Large reptiles basically had two options for dealing with climate shifts. They would either migrate to temperate regions or invade the realm of waters, where there would be no worries of overheating; because water can absorb heat and maintain its current temperature better than air.

Simões concluded:

We now know that there is a strong correlation between rising temperatures in the geological past and the sudden biological responses of different groups of reptiles. This relationship shows us that climate change was a key element in explaining the origin and increase of reptilian body structures during the last Permian-Triassic period.

Lucas the penguin started walking again with his orthopedic shoes

In the U.S., a penguin who could not walk due to illness was given orthopedic shoes.

At the zoo in San Diego, California, authorities helped a penguin named Lucas, who had difficulty walking due to health problems, with orthopedic shoes.

The shoe, designed by Thera-Paw, a company that produces special orthopedic products for animals, allowed the 4-year-old African penguin to walk again.

Debbie Denton, a wildlife expert at the zoo, said: "We were surprised to see the change in Lucas when we put on his new shoes. Seeing that he was able to move around gave me hope that he could live his life to the fullest."

Lucas had swelling in his feet due to spinal cord inflammation, he was unable to walk and the muscles in his legs were weakened, the official said.

Experienced veterinarian Beth Bicknese said: "I've known Lucas for a long time. So it makes me happy to be able to give him the chance to live a normal life."

Bicknese said that thanks to the shoes, Lucas, like other penguins, could climb rocks, swim and find a suitable mate and mate.

In the same zoo, a three-month-old giraffe named Msituni was also fitted with a prosthetic leg in May.

Tarantula Nebula 160,000 Light-Years Away Imaged: James Webb Space Telescope Captivates Again

A new image of 30 Doradus (or NGC 2070), also known as the Tarantula Nebula, has been shared by the James Webb Space Telescope. 2022 continues to be a year in which breathtaking photos from the near and distant universe are shared.

The James Webb Space Telescope, the most expensive and powerful telescope in history at a cost of $ 10 billion, launched at its location in space this summer. The telescope, which replaced Hubble, has brought many high-resolution photographs to science lovers since it started active work.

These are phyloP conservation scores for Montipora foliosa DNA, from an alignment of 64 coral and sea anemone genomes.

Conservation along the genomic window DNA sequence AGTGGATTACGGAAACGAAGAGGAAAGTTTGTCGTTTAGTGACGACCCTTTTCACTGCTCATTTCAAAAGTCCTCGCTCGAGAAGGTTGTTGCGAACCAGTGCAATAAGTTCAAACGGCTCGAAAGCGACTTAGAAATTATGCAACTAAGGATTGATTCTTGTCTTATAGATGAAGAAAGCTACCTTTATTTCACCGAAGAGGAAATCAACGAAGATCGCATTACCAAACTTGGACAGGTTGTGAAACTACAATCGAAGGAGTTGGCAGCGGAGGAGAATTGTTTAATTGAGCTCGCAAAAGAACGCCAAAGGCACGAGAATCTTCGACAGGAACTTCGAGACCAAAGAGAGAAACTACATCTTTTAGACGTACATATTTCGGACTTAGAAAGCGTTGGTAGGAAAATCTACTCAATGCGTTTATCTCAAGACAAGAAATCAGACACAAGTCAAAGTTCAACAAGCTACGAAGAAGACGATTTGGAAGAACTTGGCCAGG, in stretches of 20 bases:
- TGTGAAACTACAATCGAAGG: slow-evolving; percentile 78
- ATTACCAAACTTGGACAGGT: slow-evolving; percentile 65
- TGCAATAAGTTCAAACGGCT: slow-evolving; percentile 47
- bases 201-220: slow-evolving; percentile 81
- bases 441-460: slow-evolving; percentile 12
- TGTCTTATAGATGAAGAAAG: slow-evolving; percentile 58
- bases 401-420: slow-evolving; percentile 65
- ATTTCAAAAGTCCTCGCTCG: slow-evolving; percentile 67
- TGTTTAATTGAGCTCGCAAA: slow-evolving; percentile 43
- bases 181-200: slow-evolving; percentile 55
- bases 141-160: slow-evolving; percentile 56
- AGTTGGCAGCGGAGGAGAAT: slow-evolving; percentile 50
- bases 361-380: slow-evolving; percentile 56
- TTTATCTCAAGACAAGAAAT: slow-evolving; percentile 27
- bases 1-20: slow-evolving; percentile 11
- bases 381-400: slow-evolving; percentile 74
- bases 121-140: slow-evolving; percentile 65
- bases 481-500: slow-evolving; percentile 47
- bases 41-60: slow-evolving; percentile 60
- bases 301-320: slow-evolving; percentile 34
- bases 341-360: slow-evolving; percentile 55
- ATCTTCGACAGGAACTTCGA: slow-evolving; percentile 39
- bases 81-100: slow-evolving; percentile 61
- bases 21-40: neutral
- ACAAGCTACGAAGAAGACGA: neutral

The James Webb Space Telescope, which began sharing its first photos in July, shared the clearest image of Jupiter to date, a supernova, the Car Wheel Galaxy and the Phantom Galaxy.

The last piece to join Webb's archive was the Tarantula Nebula, located 159,800,000 light-years away.

New Tarantula Nebula Image Reveals Previously Undiscovered Stars

Webb managed to record an extraordinary and unprecedented frame of the star-forming region called the Tarantula Nebula, revealing thousands of young stars never seen before.

In the image created by the combination of infrared devices, gas and dust in the nebula as well as galaxies in the distant background were reflected in the lens.

Discovered by French astronomer Nicolas Louis de Lacaille in 1751, 30 Doradus is considered the brightest star-forming region in the galaxies closest to the Milky Way Galaxy.

The Tarantula Nebula, which was first identified as a star, but later turned out to be a nebula; It is located in the H II region within the Large Magellanic Cloud.

Nebulae have a special place in astronomers studying star formation. Images like the one provided by the James Webb Space Telescope are crucial for understanding how stars formed in the deep cosmic past.

The James Webb Space Telescope, led by the European Space Agency, the Canadian Space Agency and NASA, will continue to help understand the universe with the images it has recorded.